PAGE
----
Treatment of Cushing’s Disease:
Treatment will differ according to the type of Cushing’s that has been diagnosed.
The standard treatment for Pituitary-Dependent Cushing’s disease is ongoing medication with Trilostane – a synthetic steroid analogue which blocks cortisol productionand is the standard treatment regime.
The dose required by each patient can be highly variable, so regular follow up blood tests are required to measure the body’s response to the drug, and to inform the veterinarian if dose adjustments need to be made. Trilostane currently needs to be imported from the UK and can prove cost prohibitive for some people.
A slightly older medication, Lysodren or Mitotane, can also be given to treat the disease.
Mitotane works by actively destroying the adrenal tissue, and can be very effective at managing Cushing’s. However, if too little medication is given, the abnormal adrenal tissue remains and the disease will persist.
Conversely, if the dose of medication is too high and too much adrenal tissue is destroyed, this will result in abnormally low cortisol levels. This medical condition is known as Addison’s disease or Hypoadrenocorticism and can be life-threatening, hence careful monitoring with regular blood tests is vital.
Mitotane is generally considered a second line therapy due to its cytotoxic nature which
can be harmful, along with the slightly higher risk of adverse side-effects compared with Trilostane.
Natural remedies including Withania and Dandelion Root can also assist in mild cases of Pituitary Dependent Cushing’s. Some dogs also respond well to a correctly balanced raw food diet.
In the case of adrenal tumours, a complete adrenalectomy (removal of the adrenal gland) is recommended because the tumour is usually malignant. Due to the close proximity of the adrenal glands to major blood vessels and other vital structures, it is a very involved procedure, and is be best performed by a surgical specialist.
Chemotherapy is generally advised in conjunction with surgery in cases of adrenal tumours.
Unfortunately, most cases Cushing’s disease cannot be ‘cured’. Management requires ongoing medication and regular monitoring blood tests to achieve a good outcome. The good news is that most dogs suffering from pituitary dependent Cushing’s can be well managed, and most dogs will have a good quality of life with ongoing medication.
Unfortunately, dogs with adrenal tumours have a guarded to poor long-term prognosis as these tumours are often highly aggressive and surgical excision is challenging.
Case Study – “Pepe”
“Pepe” is a white male Miniature Poodle aged 11 years. He was adopted two years ago from the Shenton Park Dog’s Refuge Home of WA and has been quite healthy in this time, however, his medical history prior to adoption is unknown.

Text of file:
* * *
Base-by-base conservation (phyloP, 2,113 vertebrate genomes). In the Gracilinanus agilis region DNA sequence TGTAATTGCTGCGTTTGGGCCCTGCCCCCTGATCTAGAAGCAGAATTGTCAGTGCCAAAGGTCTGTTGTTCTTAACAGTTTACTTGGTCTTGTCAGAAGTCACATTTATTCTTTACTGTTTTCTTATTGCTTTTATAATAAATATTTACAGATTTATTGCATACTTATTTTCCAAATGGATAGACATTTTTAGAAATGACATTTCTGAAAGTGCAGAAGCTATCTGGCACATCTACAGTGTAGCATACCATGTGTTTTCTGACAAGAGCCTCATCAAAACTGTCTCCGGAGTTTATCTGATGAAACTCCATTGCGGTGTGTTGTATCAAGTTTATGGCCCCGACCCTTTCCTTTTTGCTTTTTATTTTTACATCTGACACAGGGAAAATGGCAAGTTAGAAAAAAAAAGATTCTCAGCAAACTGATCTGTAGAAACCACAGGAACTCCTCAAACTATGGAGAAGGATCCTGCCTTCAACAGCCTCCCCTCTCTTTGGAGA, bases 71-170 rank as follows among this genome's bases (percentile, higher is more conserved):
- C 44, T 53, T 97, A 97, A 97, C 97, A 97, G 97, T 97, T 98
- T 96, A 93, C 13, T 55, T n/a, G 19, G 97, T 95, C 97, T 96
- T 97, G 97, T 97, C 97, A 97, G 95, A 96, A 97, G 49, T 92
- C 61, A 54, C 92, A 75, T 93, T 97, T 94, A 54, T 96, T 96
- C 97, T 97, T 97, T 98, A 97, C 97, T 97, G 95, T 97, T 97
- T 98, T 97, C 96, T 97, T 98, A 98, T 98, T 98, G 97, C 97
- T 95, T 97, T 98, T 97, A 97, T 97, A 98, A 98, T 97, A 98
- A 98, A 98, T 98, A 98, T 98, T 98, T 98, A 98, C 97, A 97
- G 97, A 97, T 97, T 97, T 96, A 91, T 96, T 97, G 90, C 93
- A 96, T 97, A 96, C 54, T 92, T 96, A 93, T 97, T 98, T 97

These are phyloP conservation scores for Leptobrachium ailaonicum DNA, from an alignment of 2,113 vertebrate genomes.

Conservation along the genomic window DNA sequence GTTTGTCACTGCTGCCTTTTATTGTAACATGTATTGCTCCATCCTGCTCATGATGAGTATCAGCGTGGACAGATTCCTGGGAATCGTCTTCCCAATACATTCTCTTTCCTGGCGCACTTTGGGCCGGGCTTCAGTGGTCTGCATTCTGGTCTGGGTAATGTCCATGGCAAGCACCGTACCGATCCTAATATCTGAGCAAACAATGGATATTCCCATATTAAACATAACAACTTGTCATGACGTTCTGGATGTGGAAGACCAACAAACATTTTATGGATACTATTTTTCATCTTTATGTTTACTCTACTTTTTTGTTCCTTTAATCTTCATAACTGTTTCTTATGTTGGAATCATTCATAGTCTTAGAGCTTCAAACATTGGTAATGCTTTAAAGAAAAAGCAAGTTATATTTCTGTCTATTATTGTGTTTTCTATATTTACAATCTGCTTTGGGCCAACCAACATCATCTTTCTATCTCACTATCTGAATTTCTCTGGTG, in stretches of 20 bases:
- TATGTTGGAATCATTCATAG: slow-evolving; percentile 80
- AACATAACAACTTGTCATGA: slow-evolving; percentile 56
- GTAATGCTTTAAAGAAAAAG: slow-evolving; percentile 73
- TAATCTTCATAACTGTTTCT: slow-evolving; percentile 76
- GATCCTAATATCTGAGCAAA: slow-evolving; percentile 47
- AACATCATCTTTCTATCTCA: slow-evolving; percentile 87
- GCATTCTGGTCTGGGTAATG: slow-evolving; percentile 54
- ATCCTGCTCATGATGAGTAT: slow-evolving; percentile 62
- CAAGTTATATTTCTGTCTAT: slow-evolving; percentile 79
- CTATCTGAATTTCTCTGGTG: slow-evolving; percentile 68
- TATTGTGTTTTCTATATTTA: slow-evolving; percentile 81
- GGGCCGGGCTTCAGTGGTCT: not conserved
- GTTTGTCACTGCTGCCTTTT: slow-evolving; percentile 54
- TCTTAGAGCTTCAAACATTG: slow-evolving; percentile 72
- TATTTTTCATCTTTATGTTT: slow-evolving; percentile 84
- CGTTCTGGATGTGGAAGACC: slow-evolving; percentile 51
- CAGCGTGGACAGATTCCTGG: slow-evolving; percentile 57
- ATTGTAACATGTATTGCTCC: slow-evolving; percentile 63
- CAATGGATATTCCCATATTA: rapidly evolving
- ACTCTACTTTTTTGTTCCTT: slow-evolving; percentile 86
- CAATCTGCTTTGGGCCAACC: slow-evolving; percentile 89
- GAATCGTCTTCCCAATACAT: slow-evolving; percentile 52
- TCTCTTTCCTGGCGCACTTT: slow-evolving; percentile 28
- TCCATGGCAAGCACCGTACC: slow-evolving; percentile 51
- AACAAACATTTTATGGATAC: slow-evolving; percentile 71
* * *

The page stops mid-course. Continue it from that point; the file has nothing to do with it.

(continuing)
I met ‘Pepe’ at his regular annual vaccination booster and health check.
I noticed that his appearance was classic “Cushingoid” with a sparse coat, especially over his trunk and a “rat tail” with barely any hair and thin skin.
Even though his owners had not noticed any of the usual symptoms of Cushing’s, this appearance along with his signalment (a senior, white fluffy breed!) also raised my suspicions.
Pepe’s abdomen felt bloated on palpation but there were no obvious masses nor organ enlargement discernible.
In summary, I found him to be in good general health with no sign of any skin conditions or parasites that would explain the hair loss. I was suspicious of Cushing’s based on these clinical signs andsuspected PDH given the chronicity of the hair loss.
Being over the age of eight, I always recommend an annual health screening blood test, which her owners were happy to proceed with. The initial screening blood work confirmed my suspicion of Cushing’s, showing a stress leukogram, raised liver enzymes and higher than normal levels of cholesterol.
The liver changes could have also been consistent with an age-related nodular hyperplasia of the liver but I was still highly suspicious of Cushing’s and recommended we investigate further with the LDDST.
The LDDST performed definitely diagnosed Cushing’s by demonstrating inadequate suppression of cortisol hormone production after a low dose steroid injection into the bloodstream.
Pepe’s owners are currently deciding which treatment option to pursue but at this stage are the most interested in pursuing treatment with natural remedies.